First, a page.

From Withering To Wuthering Heights

The new adaptation of Wuthering Heights contains gratuitous sex scenes and language that would make Malcolm Tucker blush - just what you'd expect from a tale that was greeted with hysterical Human Centipede style reviews on first publication in 1847
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The new adaptation of Wuthering Heights contains gratuitous sex scenes and language that would make Malcolm Tucker blush - just what you'd expect from a tale that was greeted with hysterical Human Centipede style reviews on first publication in 1847

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The recently premiered version of Emily Brontë’s Wuthering Heights is unlikely to stir the withered bones of its long departed author, who was laid to rest in the vaulted tomb beneath Haworth Parish Church in 1848 blissfully unaware of her impending fame, but in this latest incarnation, British director Andrea Arnold has broken new ground by casting an unknown black actor in the role of Heathcliff and swapping breathless clinches for gratuitous sex scenes. Coupled with the kind of language that would make Malcolm Tucker blush, it’s fair to say it might ruffle a few petticoats.

Set in the rugged moorland of the Worth Valley - a place I’m proud to call home - Wuthering Heights is not an easy read and for commercial reasons many productions have shied away from some of its darker complexities. Despite some mixed reviews Arnold’s version sounds like it’s attempted to redress the balance between those that have been more withering than Wuthering.

Since it was first published in 1847 there have been a plethora of adaptations. Books, comics, films, operas, ballets, pop songs, games - there’s even a Danish folk metal band named after this classic tale of love, honour and betrayal. Granny trembler Cliff Richard set it as a pompous musical, casting his terracotta tanned self in the role of the violently psychopathic Heathcliff – a bit like John Inman volunteering to play Alex Ferguson.

Visit it alone on any dark Autumn evening and you’ll feel your sphincter quiver as you watch the shadows of creaking boughs disappear beneath the gentle freezing mists that slowly weave between ancient tombstones.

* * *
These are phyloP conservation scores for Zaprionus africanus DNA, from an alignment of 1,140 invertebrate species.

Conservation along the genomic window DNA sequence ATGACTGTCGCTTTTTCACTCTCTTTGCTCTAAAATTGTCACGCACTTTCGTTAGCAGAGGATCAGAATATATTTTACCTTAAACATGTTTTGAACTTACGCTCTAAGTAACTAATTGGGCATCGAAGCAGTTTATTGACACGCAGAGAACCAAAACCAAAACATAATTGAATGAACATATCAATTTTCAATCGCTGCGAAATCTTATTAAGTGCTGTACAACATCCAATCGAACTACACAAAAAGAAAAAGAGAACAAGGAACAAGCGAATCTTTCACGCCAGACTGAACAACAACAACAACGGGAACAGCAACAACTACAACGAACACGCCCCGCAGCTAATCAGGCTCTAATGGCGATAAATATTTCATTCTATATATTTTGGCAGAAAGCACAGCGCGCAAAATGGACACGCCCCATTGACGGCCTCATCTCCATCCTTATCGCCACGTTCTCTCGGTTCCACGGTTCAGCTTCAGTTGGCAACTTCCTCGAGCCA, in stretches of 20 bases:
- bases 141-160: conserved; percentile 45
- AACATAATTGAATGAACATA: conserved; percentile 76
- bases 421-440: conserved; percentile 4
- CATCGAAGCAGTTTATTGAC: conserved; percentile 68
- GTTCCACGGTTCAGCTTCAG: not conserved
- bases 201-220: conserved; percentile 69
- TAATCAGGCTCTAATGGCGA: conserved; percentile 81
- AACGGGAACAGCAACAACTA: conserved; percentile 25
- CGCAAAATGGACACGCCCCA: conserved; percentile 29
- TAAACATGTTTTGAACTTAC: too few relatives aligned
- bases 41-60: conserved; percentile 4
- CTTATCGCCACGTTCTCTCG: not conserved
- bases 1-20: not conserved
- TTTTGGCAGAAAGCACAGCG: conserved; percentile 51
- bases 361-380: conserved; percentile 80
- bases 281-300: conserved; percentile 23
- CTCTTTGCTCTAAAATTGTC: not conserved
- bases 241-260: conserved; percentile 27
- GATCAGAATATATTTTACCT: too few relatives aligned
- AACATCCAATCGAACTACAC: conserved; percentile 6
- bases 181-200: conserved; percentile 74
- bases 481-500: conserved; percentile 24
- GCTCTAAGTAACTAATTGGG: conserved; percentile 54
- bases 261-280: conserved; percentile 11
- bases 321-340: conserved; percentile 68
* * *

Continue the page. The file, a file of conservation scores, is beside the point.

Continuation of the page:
Writing under the pen name of a man - because women weren’t meant to do much other than press flowers and produce litters of sickly runts, Emily Brontë wove together a dark and complex tale that belied her age and experience. As a reclusive virgin it’s staggering to imagine her first and only novel is a “Russian Doll” of a tale with multiple narrators, time shifts and intricately incestuous plots.  It even visits the clammy world of necrophilia in one memorable scene where Heathcliff desperately attempts to dig up his lover’s rotting corpse for one last roll in the heather.

It is one of the most widely read English novels, but despite its global acclaim the earliest appraisals of it were generally poor and included the kind of hysterical comments you’d expect to read in reviews of the “Human Centipede”.

Shocking, violent and sickening was the general consensus, with one writer frothing, "How a human being could have attempted such a book as the present without committing suicide before he had finished a dozen chapters, is a mystery. It is a compound of vulgar depravity and unnatural horrors."

Emily died a year after it’s publication at the age of thirty – in fact none of the six Brontë children made it to forty – and it’s no wonder. Their water supply came in through the church’s grave yard adjoining their house. They were literally drinking the dead. And there were copious amounts of them, subsequently filling what must rank as one of England’s spookiest grave yards. Visit it alone on any dark Autumn evening and you’ll feel your sphincter quiver as you watch the shadows of creaking boughs disappear beneath the gentle freezing mists that slowly weave between ancient tombstones -  guarded by dark, menacing rooks that launch themselves from atop mossy stones and peck around the gravel and turf where 40,000 bodies are packed in so tightly it’s hard to find the paths around the graves so you inevitably have to step gingerly across them, your feet sinking in to the deep, soft earth, as you imagine you’re about to crunch your boot through the rib cage of some putrid corpse.